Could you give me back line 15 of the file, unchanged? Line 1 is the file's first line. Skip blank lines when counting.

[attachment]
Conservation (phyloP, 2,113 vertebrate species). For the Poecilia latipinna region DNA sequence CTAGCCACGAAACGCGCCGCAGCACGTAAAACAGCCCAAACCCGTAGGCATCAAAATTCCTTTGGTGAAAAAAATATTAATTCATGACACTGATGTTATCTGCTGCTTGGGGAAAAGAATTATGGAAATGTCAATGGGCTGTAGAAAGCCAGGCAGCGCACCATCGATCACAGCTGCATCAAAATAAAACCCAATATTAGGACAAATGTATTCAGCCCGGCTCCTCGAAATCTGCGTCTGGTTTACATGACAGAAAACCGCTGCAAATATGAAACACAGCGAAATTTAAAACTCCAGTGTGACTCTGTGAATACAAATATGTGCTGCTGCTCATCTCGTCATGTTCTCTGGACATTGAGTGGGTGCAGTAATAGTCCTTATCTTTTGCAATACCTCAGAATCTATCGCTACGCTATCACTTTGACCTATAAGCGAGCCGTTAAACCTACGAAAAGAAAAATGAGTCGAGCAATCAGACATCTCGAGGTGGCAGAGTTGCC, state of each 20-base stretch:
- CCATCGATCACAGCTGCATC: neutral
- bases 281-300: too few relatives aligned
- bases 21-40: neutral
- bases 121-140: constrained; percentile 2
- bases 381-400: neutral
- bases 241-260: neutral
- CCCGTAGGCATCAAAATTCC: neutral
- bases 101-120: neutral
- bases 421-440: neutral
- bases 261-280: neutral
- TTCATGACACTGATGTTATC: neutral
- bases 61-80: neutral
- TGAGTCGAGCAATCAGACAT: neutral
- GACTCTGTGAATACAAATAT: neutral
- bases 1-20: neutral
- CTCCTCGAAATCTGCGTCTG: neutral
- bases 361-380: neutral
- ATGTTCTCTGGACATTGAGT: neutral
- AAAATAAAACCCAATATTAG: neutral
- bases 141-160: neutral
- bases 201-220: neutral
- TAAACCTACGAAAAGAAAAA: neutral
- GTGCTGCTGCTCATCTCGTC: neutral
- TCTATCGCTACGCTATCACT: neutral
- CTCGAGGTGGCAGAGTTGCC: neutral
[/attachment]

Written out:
- GACTCTGTGAATACAAATAT: neutral